NATURES BEAUTY - GINKGO BILOBA

According to the University of Maryland Medical Center, ginkgo biloba is one of the best-selling herbal supplements in the United States and Europe. Ginkgo biloba extract is collected from the dried green leaves of the plant and is available in capsules, tablets, liquid extracts and dried leaf for tea.  The ginkgo or maidenhair tree is a large tree with fan-shaped leaves. It is native to Asia. People often take ginkgo leaf orally for problems related to cerebral insufficiency or poor blood flow in the brain, such as....

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NATURES BEAUTY - GINSENG

Ginseng is one of the most popular herbal medicines in the world, according to WebMD. The plant gets its name from a Chinese term meaning “person plant root” because the root is shaped like human legs. There are 11 species of ginseng. (Many other herbs are called ginseng, but they do not contain the active ingredient ginsenosides.) Ginseng grows in North America, where it is endangered in the wild, as well as Asia and Korea. It is especially prevalent in traditional Chinese medicine and holistic healing arts.

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NATURES BEAUTY - VANILLA

When something (or someone) is bland and unexciting, we usually say they are like vanilla. Simple, colorless, ordinary, easily overlooked – that describes vanilla accurately, right? Well, not exactly. The more you learn about vanilla – its origins, its popularity and what it takes to get it to our pantry shelves – you may refrain from ever describing anything or anyone as “just plain vanilla.”

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NATURES BEAUTY - PUMPKIN

When autumn arrives, the seasonal decorations come out. Among the cornstalks and scarecrows you’ll undoubtedly find see squat orange shapes and you’ll know it’s pumpkin time again.


Pumpkins, a cultivar of the squash plant, are also known as winter squash. They are native to North America, and according to the Illinois Department of Agriculture, the Land of Lincoln grows the highest number of pumpkins in the States – a whopping 95 percent of the U.S. crop intended for processing.


Pumpkins are popular in dishes around the world – ever try pump-kin lasagna or pumpkin ravioli? Commercially canned pumpkin comes from different types of pumpkins than those used for jack o’ lanterns at Halloween. Immigrants from Ireland and Scotland brought the carving tradition to the new land, but pumpkins were larger and easier to carve than the turnips they formerly used.


This favorite filling for Thanksgiving pies can be heart healthy, boasting just 26 calories in 100 grams and no saturated fats or cholesterol. Like many other orange- colored fruit, pumpkin is high in beta-carotene. Pumpkin contains fiber, vitamins A and C and several B-complex vitamins – niacin and thiamin – in addition to potassium and essential minerals such as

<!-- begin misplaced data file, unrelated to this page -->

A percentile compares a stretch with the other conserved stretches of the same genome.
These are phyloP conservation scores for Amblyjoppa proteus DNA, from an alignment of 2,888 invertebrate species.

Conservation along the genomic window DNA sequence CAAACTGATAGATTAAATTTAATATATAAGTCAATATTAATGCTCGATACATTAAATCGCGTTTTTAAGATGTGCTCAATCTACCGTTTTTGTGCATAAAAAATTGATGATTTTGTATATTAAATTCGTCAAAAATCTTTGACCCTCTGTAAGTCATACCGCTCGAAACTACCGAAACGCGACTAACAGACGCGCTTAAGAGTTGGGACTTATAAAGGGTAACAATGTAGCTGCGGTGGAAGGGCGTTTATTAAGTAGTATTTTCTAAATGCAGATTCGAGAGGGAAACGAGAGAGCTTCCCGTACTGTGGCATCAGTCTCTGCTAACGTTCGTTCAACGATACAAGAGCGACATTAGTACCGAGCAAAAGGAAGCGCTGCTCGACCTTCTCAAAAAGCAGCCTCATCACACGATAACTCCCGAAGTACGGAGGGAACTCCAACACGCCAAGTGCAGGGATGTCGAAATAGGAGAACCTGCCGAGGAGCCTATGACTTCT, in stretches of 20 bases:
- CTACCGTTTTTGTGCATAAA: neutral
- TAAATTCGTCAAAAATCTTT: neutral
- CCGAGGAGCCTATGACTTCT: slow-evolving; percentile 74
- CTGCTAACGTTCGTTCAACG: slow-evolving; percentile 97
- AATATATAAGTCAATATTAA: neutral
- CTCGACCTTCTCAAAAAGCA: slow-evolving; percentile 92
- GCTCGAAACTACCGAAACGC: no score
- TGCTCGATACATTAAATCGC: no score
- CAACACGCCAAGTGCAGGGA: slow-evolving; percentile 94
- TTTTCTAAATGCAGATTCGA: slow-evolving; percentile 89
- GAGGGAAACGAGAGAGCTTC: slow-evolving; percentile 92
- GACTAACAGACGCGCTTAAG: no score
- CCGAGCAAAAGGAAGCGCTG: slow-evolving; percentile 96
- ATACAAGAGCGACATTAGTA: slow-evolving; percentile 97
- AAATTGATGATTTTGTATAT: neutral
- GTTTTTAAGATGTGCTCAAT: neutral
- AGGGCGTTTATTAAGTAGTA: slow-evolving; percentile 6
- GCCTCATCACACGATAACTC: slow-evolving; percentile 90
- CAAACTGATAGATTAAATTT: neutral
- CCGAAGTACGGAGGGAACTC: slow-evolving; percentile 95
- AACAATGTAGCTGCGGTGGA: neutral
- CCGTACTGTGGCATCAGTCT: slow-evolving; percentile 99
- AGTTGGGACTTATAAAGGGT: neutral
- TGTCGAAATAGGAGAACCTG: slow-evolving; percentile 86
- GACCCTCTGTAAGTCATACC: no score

copper, calcium and phosphorus. Pumpkin is also an excellent source of natural polyphenolic flavonoid compounds, including cryptoxanthin, lutein and zeaxanthin. Pumpkins have a special class of carbohydrates that have anti- inflammatory and antioxidant properties. Eating pumpkin can regulate cholesterol and insulin. Pumpkin seeds are a good source of magnesium and zinc, which help promote heart health. Oddly enough, people rarely eat the pumpkins they buy this time of year. The majority of pumpkins are used for jack o’ lanterns. And while pumpkins are mainly orange or yellow, white pumpkins started to become increasingly popular in the United States around 2005.


The largest pumpkin ever grown weighed 2,009 pounds. That’s a lot of pie. The largest pumpkin pie ever made was over 5 feet in diameter and weighed over 350 pounds. It used 80 pounds of cooked pumpkin, 36 pounds of sugar and 12 dozen eggs and took six hours to bake.


Native Americans used pumpkin to treat various ailments, such as intestinal worms and urinary tract infections. Other (supposed) medicinal uses for pumpkin include removing freckles and curing snake bites. For an exfoliating facial mask,

mix 1/4 cup of pureed pumpkin with an egg, a tablespoon of honey and a tablespoon of milk. Apply for about 20 minutes and wash off with warm water.


People are not the only ones who enjoy eating pumpkin. Sometimes vets recommend feeding pumpkin to dogs and cats who have digestive problems or need to lose weight. At Health & Wellness magazine, we often encourage walking as a way to optimum health and wellness. Why not pick up the popular seasonal pumpkin latté offered at a certain coffee retailer and take your dog for a walk among the changing autumn leaves? Or how about indulging in one to keep you warm while you wait for the Great Pumpkin on Halloween night?

TANYA TYLER

Tanya Tyler is the Editor of Health & Wellness Magazine

more articles by Tanya Tyler